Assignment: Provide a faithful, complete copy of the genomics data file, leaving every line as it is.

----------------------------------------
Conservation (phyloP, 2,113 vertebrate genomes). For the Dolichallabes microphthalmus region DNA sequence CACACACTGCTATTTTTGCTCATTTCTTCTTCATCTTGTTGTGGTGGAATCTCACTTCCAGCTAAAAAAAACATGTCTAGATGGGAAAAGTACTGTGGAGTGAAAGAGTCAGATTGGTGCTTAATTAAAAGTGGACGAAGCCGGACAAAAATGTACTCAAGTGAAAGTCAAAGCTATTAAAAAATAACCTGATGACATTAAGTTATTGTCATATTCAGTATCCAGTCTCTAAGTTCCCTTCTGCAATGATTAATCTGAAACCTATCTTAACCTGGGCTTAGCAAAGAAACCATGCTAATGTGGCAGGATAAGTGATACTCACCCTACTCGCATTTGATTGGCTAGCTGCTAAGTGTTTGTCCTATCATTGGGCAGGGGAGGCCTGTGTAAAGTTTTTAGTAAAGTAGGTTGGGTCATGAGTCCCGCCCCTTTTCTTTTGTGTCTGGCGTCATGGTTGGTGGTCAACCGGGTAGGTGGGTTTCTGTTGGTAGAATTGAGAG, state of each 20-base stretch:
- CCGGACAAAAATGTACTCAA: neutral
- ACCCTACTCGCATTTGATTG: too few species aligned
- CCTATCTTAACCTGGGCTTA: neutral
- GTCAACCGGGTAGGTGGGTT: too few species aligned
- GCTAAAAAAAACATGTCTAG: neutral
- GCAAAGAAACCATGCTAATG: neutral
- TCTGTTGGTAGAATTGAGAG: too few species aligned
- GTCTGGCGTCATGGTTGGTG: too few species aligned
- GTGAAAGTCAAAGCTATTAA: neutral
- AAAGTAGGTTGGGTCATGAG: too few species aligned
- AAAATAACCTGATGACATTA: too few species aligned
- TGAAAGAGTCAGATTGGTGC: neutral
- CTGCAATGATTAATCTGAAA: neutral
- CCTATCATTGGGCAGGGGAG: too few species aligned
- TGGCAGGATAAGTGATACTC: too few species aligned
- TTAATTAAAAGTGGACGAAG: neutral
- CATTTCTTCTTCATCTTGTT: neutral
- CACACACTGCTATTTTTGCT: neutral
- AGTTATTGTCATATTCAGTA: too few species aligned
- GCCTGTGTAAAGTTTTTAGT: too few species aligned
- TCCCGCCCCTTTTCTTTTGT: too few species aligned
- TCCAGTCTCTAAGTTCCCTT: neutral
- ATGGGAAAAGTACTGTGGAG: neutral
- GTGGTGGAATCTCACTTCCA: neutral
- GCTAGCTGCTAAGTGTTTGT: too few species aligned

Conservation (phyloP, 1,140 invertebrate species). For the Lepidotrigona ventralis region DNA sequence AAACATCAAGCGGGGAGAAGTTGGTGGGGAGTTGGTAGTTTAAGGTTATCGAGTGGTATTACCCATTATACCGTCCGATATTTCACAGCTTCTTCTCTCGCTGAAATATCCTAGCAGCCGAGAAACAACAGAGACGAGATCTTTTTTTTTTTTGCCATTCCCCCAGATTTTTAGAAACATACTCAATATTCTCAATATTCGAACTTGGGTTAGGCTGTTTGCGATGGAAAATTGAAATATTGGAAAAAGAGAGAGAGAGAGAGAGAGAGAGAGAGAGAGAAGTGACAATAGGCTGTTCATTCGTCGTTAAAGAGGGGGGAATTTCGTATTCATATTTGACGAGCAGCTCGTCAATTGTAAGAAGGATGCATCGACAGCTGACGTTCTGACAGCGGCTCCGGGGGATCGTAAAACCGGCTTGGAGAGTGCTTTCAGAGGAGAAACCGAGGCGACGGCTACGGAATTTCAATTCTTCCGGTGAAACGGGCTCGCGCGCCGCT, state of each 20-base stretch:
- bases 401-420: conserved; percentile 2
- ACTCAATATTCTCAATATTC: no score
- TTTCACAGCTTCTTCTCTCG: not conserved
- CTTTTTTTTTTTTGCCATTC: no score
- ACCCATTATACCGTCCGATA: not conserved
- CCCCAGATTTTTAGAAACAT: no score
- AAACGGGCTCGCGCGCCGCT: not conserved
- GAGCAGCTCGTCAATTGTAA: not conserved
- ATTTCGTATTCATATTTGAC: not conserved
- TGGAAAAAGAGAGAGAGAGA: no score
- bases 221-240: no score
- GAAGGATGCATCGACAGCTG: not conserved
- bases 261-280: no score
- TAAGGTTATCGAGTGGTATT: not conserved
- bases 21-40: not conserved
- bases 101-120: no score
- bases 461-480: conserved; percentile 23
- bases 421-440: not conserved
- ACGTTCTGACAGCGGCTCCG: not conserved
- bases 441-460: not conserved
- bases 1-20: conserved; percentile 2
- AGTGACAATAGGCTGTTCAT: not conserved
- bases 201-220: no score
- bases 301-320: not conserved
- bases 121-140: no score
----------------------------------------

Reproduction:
Conservation (phyloP, 2,113 vertebrate genomes). For the Dolichallabes microphthalmus region DNA sequence CACACACTGCTATTTTTGCTCATTTCTTCTTCATCTTGTTGTGGTGGAATCTCACTTCCAGCTAAAAAAAACATGTCTAGATGGGAAAAGTACTGTGGAGTGAAAGAGTCAGATTGGTGCTTAATTAAAAGTGGACGAAGCCGGACAAAAATGTACTCAAGTGAAAGTCAAAGCTATTAAAAAATAACCTGATGACATTAAGTTATTGTCATATTCAGTATCCAGTCTCTAAGTTCCCTTCTGCAATGATTAATCTGAAACCTATCTTAACCTGGGCTTAGCAAAGAAACCATGCTAATGTGGCAGGATAAGTGATACTCACCCTACTCGCATTTGATTGGCTAGCTGCTAAGTGTTTGTCCTATCATTGGGCAGGGGAGGCCTGTGTAAAGTTTTTAGTAAAGTAGGTTGGGTCATGAGTCCCGCCCCTTTTCTTTTGTGTCTGGCGTCATGGTTGGTGGTCAACCGGGTAGGTGGGTTTCTGTTGGTAGAATTGAGAG, state of each 20-base stretch:
- CCGGACAAAAATGTACTCAA: neutral
- ACCCTACTCGCATTTGATTG: too few species aligned
- CCTATCTTAACCTGGGCTTA: neutral
- GTCAACCGGGTAGGTGGGTT: too few species aligned
- GCTAAAAAAAACATGTCTAG: neutral
- GCAAAGAAACCATGCTAATG: neutral
- TCTGTTGGTAGAATTGAGAG: too few species aligned
- GTCTGGCGTCATGGTTGGTG: too few species aligned
- GTGAAAGTCAAAGCTATTAA: neutral
- AAAGTAGGTTGGGTCATGAG: too few species aligned
- AAAATAACCTGATGACATTA: too few species aligned
- TGAAAGAGTCAGATTGGTGC: neutral
- CTGCAATGATTAATCTGAAA: neutral
- CCTATCATTGGGCAGGGGAG: too few species aligned
- TGGCAGGATAAGTGATACTC: too few species aligned
- TTAATTAAAAGTGGACGAAG: neutral
- CATTTCTTCTTCATCTTGTT: neutral
- CACACACTGCTATTTTTGCT: neutral
- AGTTATTGTCATATTCAGTA: too few species aligned
- GCCTGTGTAAAGTTTTTAGT: too few species aligned
- TCCCGCCCCTTTTCTTTTGT: too few species aligned
- TCCAGTCTCTAAGTTCCCTT: neutral
- ATGGGAAAAGTACTGTGGAG: neutral
- GTGGTGGAATCTCACTTCCA: neutral
- GCTAGCTGCTAAGTGTTTGT: too few species aligned

Conservation (phyloP, 1,140 invertebrate species). For the Lepidotrigona ventralis region DNA sequence AAACATCAAGCGGGGAGAAGTTGGTGGGGAGTTGGTAGTTTAAGGTTATCGAGTGGTATTACCCATTATACCGTCCGATATTTCACAGCTTCTTCTCTCGCTGAAATATCCTAGCAGCCGAGAAACAACAGAGACGAGATCTTTTTTTTTTTTGCCATTCCCCCAGATTTTTAGAAACATACTCAATATTCTCAATATTCGAACTTGGGTTAGGCTGTTTGCGATGGAAAATTGAAATATTGGAAAAAGAGAGAGAGAGAGAGAGAGAGAGAGAGAGAGAAGTGACAATAGGCTGTTCATTCGTCGTTAAAGAGGGGGGAATTTCGTATTCATATTTGACGAGCAGCTCGTCAATTGTAAGAAGGATGCATCGACAGCTGACGTTCTGACAGCGGCTCCGGGGGATCGTAAAACCGGCTTGGAGAGTGCTTTCAGAGGAGAAACCGAGGCGACGGCTACGGAATTTCAATTCTTCCGGTGAAACGGGCTCGCGCGCCGCT, state of each 20-base stretch:
- bases 401-420: conserved; percentile 2
- ACTCAATATTCTCAATATTC: no score
- TTTCACAGCTTCTTCTCTCG: not conserved
- CTTTTTTTTTTTTGCCATTC: no score
- ACCCATTATACCGTCCGATA: not conserved
- CCCCAGATTTTTAGAAACAT: no score
- AAACGGGCTCGCGCGCCGCT: not conserved
- GAGCAGCTCGTCAATTGTAA: not conserved
- ATTTCGTATTCATATTTGAC: not conserved
- TGGAAAAAGAGAGAGAGAGA: no score
- bases 221-240: no score
- GAAGGATGCATCGACAGCTG: not conserved
- bases 261-280: no score
- TAAGGTTATCGAGTGGTATT: not conserved
- bases 21-40: not conserved
- bases 101-120: no score
- bases 461-480: conserved; percentile 23
- bases 421-440: not conserved
- ACGTTCTGACAGCGGCTCCG: not conserved
- bases 441-460: not conserved
- bases 1-20: conserved; percentile 2
- AGTGACAATAGGCTGTTCAT: not conserved
- bases 201-220: no score
- bases 301-320: not conserved
- bases 121-140: no score